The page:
Ke’Shon Newman was 6 years old the first time he had to run from a shootout. “I was in first grade,” he remembered, sitting on the bench of a Chicago park not far from John W. Cook Elementary School. “I was living in a neighborhood that you got to get in at a certain time because they shoot around there. I had to duck down and run inside my house, because they were shooting not too far away and you could actually hear how loud the gunshots were.” Auburn Gresham, where Newman currently lives, was named the fourth most dangerous neighborhood in the country five years ago, according to the Chicagoist.
On March 17, 15-year-old Newman, along with two dozen students from Chicago and Parkland, Florida, held a press conference at Chicago’s Saint Sabina Church in front of a handful of local camera crews. They’ve joined to address an issue that ties them tightly together: gun violence. According to the Chicago Tribune, Chicago had 3,457 shooting victims in 2017—246 of these victims were under 18. Since Columbine in 1999, there have been at least 129 school shooting deaths, per the Washington Post.
A gunman entered Marjory Stoneman Douglas High School on February 14 and killed 17 people. Emma Gonzalez, 18, survived the shooting and traveled to Chicago to speak at the press conference as part of her crusade against gun violence. Gonzalez’s shaved head and fiery criticism of the government and NRA have made her the most recognizable figure from Parkland. During an anti-gun rally in Florida shortly after the shooting, Gonzalez established a catchphrase for the movement: “We call B.S.” Leaning into her rising status as an activist, she’s spearheading March For Our Lives, a student-organized event that, at the time of this writing, has spawned 838 planned marches worldwide. It’s all set to take place on March 24, with a march on Washington, D.C. billed as the main event. Celebrities including Oprah, George Clooney, and Steven Spielberg have all donated to the cause.
In a student-led conversation held after the press conference, Gonzalez told Complex that the deaths in Parkland have opened her eyes to Chicago’s deep cycle of violence.
“There's so much more loss here,” Gonzalez said. “And it was spread over such a large period of time. … We might have differences, but we have something in common. And it's a really, really big thing.”
Newman spoke alongside Gonzalez at the press conference and will attend the Washington, D.C. march she organized. He became involved with the Parkland-Chicago alliance through BRAVE, a Chicago violence prevention youth council that establishes social justice leadership skills and assembles protests against gun use. Newman has a close connection to BRAVE’s cause: His 16-year-old brother Randell Young was killed in spring 2016.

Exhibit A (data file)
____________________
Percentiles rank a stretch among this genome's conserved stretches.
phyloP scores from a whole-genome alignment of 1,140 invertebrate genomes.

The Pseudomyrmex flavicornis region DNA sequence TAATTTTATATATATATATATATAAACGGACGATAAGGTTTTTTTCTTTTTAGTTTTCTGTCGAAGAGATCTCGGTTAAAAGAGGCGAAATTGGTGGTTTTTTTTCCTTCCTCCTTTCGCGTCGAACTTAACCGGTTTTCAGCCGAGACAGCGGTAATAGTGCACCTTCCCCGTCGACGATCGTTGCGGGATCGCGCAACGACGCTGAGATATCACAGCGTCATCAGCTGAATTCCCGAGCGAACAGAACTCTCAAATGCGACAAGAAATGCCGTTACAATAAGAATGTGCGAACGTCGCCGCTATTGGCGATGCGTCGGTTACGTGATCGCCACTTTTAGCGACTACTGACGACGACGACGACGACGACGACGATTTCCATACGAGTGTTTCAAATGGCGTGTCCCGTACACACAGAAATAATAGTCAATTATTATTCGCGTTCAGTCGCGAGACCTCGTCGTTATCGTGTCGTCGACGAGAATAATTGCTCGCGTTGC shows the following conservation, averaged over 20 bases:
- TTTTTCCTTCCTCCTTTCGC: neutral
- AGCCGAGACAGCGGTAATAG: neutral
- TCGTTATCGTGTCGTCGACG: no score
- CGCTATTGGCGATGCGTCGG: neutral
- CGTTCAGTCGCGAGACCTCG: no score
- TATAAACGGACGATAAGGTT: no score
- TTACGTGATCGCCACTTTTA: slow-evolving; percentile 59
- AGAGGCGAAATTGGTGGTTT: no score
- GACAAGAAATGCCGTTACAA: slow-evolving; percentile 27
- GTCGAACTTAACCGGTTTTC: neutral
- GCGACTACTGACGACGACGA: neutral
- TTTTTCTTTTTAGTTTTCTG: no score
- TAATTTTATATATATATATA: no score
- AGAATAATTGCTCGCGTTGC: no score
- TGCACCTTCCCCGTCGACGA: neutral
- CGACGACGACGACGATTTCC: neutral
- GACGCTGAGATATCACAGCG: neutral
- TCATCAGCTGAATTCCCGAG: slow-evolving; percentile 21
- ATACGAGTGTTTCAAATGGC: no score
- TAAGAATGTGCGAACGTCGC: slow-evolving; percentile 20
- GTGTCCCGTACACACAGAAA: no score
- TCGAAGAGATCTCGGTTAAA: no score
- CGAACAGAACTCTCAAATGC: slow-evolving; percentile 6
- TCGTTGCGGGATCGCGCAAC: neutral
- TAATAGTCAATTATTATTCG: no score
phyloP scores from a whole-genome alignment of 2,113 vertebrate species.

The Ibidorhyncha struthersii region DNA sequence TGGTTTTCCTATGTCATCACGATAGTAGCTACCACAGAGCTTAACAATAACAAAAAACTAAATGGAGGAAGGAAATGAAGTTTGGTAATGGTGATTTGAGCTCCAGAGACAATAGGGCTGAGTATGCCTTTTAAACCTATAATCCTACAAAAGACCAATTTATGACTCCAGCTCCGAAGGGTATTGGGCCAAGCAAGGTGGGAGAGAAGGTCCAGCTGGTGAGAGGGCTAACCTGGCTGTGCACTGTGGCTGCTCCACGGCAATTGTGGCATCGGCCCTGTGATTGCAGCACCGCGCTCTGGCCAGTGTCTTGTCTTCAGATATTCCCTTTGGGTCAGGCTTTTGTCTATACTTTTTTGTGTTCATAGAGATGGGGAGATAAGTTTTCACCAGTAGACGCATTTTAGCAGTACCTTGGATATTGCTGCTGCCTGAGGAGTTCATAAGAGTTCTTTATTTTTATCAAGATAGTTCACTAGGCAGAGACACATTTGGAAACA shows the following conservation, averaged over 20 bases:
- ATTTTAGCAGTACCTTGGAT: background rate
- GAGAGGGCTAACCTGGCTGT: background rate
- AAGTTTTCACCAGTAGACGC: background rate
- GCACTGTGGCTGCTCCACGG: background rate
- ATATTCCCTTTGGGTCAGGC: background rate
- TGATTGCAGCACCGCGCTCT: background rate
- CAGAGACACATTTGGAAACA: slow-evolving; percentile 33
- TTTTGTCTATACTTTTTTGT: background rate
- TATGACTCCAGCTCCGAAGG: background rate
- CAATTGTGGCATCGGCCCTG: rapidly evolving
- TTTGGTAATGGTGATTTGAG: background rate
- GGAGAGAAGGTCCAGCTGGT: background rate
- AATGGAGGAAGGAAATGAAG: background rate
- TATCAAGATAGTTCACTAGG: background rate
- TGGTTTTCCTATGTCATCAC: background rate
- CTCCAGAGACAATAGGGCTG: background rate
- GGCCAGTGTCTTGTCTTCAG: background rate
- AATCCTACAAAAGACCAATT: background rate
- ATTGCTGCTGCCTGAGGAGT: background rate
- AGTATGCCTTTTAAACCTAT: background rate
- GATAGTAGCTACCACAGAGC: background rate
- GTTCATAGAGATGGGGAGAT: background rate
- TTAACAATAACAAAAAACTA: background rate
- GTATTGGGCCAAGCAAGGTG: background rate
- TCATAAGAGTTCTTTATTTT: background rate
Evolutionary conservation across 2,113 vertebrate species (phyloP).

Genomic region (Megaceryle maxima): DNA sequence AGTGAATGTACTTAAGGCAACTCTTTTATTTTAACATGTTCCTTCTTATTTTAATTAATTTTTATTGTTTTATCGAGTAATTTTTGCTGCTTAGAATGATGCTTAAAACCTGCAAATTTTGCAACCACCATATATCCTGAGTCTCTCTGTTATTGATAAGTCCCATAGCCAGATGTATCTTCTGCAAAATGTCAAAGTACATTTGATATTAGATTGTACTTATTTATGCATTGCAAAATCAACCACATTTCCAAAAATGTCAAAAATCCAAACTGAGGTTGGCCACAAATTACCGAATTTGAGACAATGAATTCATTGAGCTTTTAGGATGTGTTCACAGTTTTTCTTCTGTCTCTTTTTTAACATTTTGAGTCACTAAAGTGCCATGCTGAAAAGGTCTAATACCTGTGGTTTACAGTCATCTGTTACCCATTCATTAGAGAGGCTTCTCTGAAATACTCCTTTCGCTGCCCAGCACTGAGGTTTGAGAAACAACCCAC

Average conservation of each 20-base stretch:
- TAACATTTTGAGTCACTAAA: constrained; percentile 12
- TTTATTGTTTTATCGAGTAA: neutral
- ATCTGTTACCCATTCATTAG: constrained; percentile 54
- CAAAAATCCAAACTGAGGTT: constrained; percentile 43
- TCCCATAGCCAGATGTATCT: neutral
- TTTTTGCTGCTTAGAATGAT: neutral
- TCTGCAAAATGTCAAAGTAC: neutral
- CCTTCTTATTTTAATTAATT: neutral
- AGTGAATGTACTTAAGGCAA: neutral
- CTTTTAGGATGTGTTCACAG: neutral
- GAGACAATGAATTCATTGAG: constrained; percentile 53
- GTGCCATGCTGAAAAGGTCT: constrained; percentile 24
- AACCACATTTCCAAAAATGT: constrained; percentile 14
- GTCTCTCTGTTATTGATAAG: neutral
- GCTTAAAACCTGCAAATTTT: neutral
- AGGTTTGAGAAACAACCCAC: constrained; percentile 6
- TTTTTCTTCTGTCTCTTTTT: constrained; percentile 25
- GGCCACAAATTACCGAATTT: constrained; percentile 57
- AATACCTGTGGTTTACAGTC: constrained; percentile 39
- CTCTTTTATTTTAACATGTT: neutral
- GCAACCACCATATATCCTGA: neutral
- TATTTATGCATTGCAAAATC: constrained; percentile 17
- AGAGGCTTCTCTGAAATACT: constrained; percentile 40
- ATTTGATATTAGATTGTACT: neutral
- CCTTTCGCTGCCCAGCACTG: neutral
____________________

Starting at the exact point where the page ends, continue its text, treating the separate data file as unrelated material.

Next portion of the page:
“He left one night to take his girlfriend to the bus stop so she can get home safe,” Newman explained. “And as he was coming back, he seen his friend. So he had went over towards them and talked, and then as they started to leave, there was a shootout down the block. I guess he was in front of them all, so he got caught in the crossfire and got shot. The man came up to him afterward to make sure he was dead and shot him twice inside the head. So he was shot 9 times that day.”
Newman says the loss and pain he’s experienced led him to be more hands-on in guiding his city and his neighborhood toward a safer era. “I just don't want to lose no one else,” he said. “So whatever I can do or anybody else can do, I suggest that they do that. Because a small difference can make a big impact.”
Newman is determined to spark a change with the students he took a stand with at the Saint Sabina press conference—students like Emma Gonzalez, who isn't afraid of a challenge, but acknowledges the skepticism that goes hand-in-hand with a youth-led movement.
“The reason that people think this way is because adults and messages by the conservative individuals at the top who dislike listening to the younger generation—those people have been trying to disenfranchise kids,” Gonzalez said.
“They've been trying to take away their messages and trying to squish them down and say, ‘Tell them your vote doesn't matter, because you could never amount to anything. Because you could never say anything that would matter because you won't know anything until you go through college, until you have a house, until you buy a car with your own money and you work hard for this.’ We are working hard. We're making a march happen.”
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